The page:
A lower packet loss percentage signifies a more reliable and stable connection, whereas a higher packet loss rate may suggest potential congestion, interference issues or a less capable network. In this case, it appears that urban environments exhibit lower packet loss compared to rural areas, indicating more robust network infrastructure. This discrepancy could be attributed to the prevalent technology in each environment, as higher-tech coverage areas tend to show reduced packet loss. This phenomenon is linked to the greater capacity and efficiency of advanced networks, resulting in more reliable data transmission.


This analysis unveils a significant disparity in 5G access between rural and urban areas, with access being severely limited in rural regions compared to urban ones (almost three times higher). Furthermore, network reliability, as indicated by Packet Loss, is notably superior in urban areas compared to rural ones (by half), while network communication delay (referred to as Latency) is lower in urban areas than in rural ones (close to 20% better than rural).

Regarding signal quality and strength (RSRQ and RSRP), similar values are found in both environments, despite slight differences favoring rural areas. These variations may be caused by the low population density in rural areas, which results in less congestion and therefore better signal quality. However, the signal is worse due to lower density of tower deployments compared to urban areas.

The following table summarizes all averages extracted for each parameter according to categorization by population density. Besides, the difference between each environment is approximated in terms of the values extracted from the analysis.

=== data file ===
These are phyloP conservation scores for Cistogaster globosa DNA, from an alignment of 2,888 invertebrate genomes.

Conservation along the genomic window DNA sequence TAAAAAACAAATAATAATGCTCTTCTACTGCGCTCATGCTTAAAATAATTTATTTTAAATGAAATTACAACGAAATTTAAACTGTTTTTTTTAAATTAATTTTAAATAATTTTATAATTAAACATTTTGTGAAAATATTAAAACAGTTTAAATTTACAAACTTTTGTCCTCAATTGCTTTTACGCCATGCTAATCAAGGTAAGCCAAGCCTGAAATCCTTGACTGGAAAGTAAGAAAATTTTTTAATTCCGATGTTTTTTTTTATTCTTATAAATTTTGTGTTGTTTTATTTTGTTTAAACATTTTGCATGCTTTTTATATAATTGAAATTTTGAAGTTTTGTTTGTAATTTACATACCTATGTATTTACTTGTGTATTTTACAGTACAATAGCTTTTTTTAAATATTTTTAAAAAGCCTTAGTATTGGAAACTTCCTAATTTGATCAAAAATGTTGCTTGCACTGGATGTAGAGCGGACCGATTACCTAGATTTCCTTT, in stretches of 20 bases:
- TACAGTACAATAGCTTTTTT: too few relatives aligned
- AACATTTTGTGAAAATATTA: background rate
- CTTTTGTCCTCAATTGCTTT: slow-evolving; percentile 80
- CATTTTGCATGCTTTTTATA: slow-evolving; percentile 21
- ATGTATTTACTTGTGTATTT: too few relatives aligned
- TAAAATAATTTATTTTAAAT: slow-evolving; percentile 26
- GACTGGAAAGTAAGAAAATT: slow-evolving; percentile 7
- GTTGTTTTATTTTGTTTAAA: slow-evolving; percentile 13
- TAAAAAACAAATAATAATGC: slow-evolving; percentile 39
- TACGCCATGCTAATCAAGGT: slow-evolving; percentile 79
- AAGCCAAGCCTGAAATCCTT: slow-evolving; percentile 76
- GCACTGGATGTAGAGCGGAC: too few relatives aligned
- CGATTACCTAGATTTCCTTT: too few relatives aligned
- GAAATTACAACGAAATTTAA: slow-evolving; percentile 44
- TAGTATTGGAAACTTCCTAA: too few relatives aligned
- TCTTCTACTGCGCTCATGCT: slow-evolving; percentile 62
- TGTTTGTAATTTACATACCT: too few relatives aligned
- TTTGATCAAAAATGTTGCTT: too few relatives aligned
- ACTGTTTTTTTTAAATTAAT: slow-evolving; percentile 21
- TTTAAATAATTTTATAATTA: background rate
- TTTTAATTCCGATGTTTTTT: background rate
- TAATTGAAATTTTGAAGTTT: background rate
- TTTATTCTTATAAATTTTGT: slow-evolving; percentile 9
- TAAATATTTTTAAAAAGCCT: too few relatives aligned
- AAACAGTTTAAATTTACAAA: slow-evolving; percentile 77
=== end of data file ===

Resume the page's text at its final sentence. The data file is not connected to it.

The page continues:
ParameterRural zones averageUrban zones averageUrban/rural differential value
5G Time (%)11.4629.41Urban is almost three times higher than rural.
Packet loss (%)1.240.65Urban is half of rural.
RSRQ (dB)-11.09 (Median: -11)-11.7 (Median: -12)RSRQ is almost the same.
RSRP (dBm)-102.69 (Median: -104)-96.4 (Median: -97)Urban signal strength is acceptable. Rural areas are close to poor.
Latency (ms)71.08 (Median: -61.97)58.77 (Median: -51.26)Urban latency is close to 20% better than rural.

In addition, 5G percentage time visualization has been extracted through Weplan Analytics Dashboard.

This image illustrates the population distribution, with areas of higher density depicted in dark red. (Source: GHS population grid (R2023)).
This image displays 5G coverage over time, with darker shades of blue, indicating higher percentages of 5G availability. In black, the areas in which 5G is barely present. (Source: Weplan Analytics).

A correlation analysis was conducted between population density and the percentage of 5G technology usage time at the pixel level. The results revealed a strong correlation, evidenced by a correlation coefficient of 0.8.

In conclusion, our analysis of various KPIs provides valuable insights into mobile network performance across all US environments. Urban areas generally show superior network speed, reliability and stability compared to rural ones, thanks to more consolidated infrastructure and advanced technologies.

These findings underline the importance of continued investment in network infrastructure to bridge the digital divide and ensure seamless connectivity for all users, regardless of their geographical location.

If you liked this article, you can access our website here to see how we contribute to the telecom sector thanks to crowdsourcing.